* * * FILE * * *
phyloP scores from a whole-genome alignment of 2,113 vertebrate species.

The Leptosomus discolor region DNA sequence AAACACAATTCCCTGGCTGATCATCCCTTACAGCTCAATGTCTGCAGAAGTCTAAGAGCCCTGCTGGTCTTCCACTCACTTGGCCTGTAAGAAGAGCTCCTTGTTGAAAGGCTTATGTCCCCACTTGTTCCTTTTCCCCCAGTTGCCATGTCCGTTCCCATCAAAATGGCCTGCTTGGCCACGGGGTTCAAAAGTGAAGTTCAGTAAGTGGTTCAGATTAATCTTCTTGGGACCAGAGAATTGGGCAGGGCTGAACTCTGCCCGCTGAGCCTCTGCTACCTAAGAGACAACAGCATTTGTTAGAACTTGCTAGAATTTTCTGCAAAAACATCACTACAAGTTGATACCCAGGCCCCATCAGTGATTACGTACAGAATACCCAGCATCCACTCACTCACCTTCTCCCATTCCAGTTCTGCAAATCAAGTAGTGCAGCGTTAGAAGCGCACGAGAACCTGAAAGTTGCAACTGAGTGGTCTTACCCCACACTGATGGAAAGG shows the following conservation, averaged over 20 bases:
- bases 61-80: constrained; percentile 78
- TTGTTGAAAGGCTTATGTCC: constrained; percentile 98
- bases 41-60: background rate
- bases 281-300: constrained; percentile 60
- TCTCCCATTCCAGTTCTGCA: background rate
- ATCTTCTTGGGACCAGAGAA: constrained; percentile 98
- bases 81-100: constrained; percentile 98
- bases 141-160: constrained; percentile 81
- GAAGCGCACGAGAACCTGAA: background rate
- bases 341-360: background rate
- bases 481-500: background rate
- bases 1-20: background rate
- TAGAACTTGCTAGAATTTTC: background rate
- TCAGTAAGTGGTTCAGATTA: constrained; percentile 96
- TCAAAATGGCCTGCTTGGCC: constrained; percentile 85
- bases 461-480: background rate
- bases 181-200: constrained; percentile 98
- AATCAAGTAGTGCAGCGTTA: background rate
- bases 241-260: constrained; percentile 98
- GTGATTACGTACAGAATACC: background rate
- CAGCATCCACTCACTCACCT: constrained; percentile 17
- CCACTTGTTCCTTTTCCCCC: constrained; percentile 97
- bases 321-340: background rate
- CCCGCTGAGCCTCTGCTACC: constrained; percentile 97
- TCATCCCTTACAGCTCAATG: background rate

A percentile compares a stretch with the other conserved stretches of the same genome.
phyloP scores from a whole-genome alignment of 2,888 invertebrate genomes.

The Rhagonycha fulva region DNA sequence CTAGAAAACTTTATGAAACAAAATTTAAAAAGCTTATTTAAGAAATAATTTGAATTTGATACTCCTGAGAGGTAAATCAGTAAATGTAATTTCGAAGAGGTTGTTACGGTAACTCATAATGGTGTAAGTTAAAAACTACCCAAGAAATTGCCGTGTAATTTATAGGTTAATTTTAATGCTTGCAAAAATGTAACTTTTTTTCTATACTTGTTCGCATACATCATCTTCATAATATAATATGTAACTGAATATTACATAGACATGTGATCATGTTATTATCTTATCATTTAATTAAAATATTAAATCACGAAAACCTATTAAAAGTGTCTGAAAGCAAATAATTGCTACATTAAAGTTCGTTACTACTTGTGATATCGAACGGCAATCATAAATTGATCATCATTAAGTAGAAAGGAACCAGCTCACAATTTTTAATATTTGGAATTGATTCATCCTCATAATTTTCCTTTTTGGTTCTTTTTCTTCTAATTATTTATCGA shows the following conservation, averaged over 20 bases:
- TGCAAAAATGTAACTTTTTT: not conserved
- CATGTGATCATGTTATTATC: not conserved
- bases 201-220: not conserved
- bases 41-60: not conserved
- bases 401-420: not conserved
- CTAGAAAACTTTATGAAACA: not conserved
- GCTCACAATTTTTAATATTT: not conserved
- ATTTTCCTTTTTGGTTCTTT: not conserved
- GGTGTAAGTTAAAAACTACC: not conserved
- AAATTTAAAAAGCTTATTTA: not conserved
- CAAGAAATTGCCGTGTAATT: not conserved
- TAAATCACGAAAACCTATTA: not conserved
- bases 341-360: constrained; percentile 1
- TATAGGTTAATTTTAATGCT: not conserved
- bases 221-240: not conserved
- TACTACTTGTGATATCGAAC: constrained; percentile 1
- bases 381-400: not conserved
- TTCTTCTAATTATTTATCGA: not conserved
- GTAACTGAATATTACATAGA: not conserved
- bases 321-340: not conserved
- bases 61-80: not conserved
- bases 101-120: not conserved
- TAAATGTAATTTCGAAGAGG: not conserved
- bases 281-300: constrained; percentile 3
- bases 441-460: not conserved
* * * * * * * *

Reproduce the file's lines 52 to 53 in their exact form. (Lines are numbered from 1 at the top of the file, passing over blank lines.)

- bases 101-120: not conserved
- TAAATGTAATTTCGAAGAGG: not conserved